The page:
Forced to do it, the executive for European Professional Club Rugby (EPCR) has taken the drastic decision to not rescheduled postponed matches in European competition.
“The decision was made by the EPCR executive,” said Darren Childs. Premiership Rugby’s chief executive added: “The reason we can’t reschedule those is that there are no available weekends. Our season is now full right until our final. It was decided very quickly by all three leagues [Premiership, Top 14, and Pro14] that we would complete the [European] tournaments in the last four weekends [in April and May].”
Hardly surprising, after more games in the month of January have been either postponed or canceled and compensatory points awarded. It is necessary, with Covid-19 surging through Europe. Rugby is a victim, however, the full schedule has always been overloaded – with no leeway or room to move. The options were out of the organizer’s hands.
European Professional Club Rugby season overloaded
“While respecting all further directives by governments and local authorities, and prioritizing the health and welfare of players and club staff, EPCR, in conjunction with its shareholder leagues and unions, remains committed to trying to find a solution which will enable it to resume and complete the tournaments as soon as practicable.”
Resumption will now have to consider these discarded fixtures, where sides sit on the tables, and importantly, whether new matches will fairly represent teams placings. Only two rounds have successfully been completed – not counting the abandoned Toulon v Scarlets game – and between the two conferences of the Heineken Champions Cup and Challenge Cup, how those remaining windows for EPCR matches are used will need to be chosen well?
Reports from the BBC indicate the competitions are still set to be played to a finish, with two weekends reserved for European games in April and another weekend set aside in early May. That is before the finals weekend scheduled for May 22 in Marseille.
Full to overloaded already, it is the hope that European Professional Club Rugby can designate those dates to at least reach a bare minimum of pool play, to support any type of Playoffs. Unlike the Guinness PRO14, fans will hope that a decision is not made to eliminate the anticipated quarterfinals and semifinals. Any further disruption to leagues, or at worst, Government restrictions on professional sport would be disastrous. It would bring the whole plan tumbling down.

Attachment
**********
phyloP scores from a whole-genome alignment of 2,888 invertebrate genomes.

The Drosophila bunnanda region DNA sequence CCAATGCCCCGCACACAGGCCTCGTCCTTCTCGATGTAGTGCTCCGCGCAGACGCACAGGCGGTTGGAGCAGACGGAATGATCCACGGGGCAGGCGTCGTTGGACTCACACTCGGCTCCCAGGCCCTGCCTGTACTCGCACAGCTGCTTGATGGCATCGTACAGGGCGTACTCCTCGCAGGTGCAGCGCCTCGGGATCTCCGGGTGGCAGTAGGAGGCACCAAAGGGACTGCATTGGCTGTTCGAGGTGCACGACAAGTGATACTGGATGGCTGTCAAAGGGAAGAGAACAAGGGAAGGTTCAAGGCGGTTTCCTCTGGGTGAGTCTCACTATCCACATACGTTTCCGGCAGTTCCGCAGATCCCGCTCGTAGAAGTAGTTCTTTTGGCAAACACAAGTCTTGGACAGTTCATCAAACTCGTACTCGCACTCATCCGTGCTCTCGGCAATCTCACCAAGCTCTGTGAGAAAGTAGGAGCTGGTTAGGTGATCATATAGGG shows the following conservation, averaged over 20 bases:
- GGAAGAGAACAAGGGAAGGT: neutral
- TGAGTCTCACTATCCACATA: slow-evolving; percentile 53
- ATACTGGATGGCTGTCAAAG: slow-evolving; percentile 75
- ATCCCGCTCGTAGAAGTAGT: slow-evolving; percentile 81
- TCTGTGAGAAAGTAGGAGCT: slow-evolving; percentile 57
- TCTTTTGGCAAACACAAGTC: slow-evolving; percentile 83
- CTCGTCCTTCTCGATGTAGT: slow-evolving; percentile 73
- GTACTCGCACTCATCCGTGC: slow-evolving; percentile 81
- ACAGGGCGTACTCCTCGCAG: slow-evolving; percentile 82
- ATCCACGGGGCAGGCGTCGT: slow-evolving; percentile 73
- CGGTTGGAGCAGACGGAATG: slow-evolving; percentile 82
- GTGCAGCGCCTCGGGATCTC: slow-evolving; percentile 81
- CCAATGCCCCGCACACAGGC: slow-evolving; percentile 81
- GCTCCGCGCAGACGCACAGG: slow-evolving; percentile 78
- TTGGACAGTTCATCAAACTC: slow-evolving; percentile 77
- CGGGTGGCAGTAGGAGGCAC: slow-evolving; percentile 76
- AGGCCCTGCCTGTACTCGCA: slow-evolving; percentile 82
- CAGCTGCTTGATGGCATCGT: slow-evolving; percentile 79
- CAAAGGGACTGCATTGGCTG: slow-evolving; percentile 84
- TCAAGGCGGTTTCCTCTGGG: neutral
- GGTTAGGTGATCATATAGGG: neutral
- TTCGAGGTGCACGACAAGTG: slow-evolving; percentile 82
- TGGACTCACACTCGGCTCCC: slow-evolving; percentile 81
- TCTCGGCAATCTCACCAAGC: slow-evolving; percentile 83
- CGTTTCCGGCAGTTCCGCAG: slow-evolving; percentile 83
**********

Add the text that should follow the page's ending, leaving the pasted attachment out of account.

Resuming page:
Following a directive from French authorities that the participation of TOP 14 clubs in the #HeinekenChampionsCup constitutes too great a public health risk, EPCR has no choice but to announce that the 2020/21 tournament is temporarily suspended:https://t.co/UlilOVV0TN
— Heineken Champions Cup (@ChampionsCup) January 11, 2021
The one thing not being considered though is, the strain on players and fans.
Decision proves season is overloaded to breaking point
It has been created instinctively, due to constraints to the 2020 season yet while society has had to confront and fight Covid, rugby appears to have simply scheduled as much as possible, and then said ‘lets see what happens’.
Most obviously, French Top14 have always had the longest and most exhausting seasons, and as usual, began first. Yet when one round in, a game had already been postponed, the writing appeared to be on the wall. Cases were being discovered quite regularly, and that must have been at least a warning to others.
Planners will react by saying that 22 rounds of the Premiership in, before the upcoming British and Irish Lions tour. So they all had to scramble to rearrange dates that included the multi-layered leagues and EPCR competition. Always a separate entity, European rugby titles have taken on a life of its own. Trying to weave in separate weekends where inter league games to play all across Western Europe.
That has been one thing, best illustrated here. Schedule everything, and just allow it to proceed. Yet now, any interruption leads to increased pressure on the teams to accommodate change. Sometimes frustrating from the outside, with Top14 still to identify how remaining games could be played. It is all building to a crescendo that the players seem just expected to ready themselves for.
2021 might be the one year that causes more calamitous rearrangement – out of necessity, not for a want of trying. But lessons have to be learned.
And that is not even imagining the worst-case scenario. Nobody wants any further cases of Covid; 70 in the last few weeks of the Premiership alone. Premiership Rugby director Phil Winstanley says “there are serious concerns about sport at the moment and how it is portraying itself, and it just presented an opportunity for us to just give ourselves a break and to support the health and welfare of the players.”
Might a new appreciation exist in the Future…..
This is the attitude that fans hope is shared across competitions. If it reaches the executives for European Professional Club Rugby, one hopes that future planning avoids the overloaded scheduling, during this difficult period. Only applying more pressure, by trying to squeeze ever more rugby into limited schedules. That is a negative.
Maybe in 12 months time, when more controls and the wished-for vaccination programs have a positive effect, the conditions are much improved. But hopefully, at the same time, a balanced calendar becomes the new goal for organizers and stakeholders. Surely a positive that will address an overloaded schedule.
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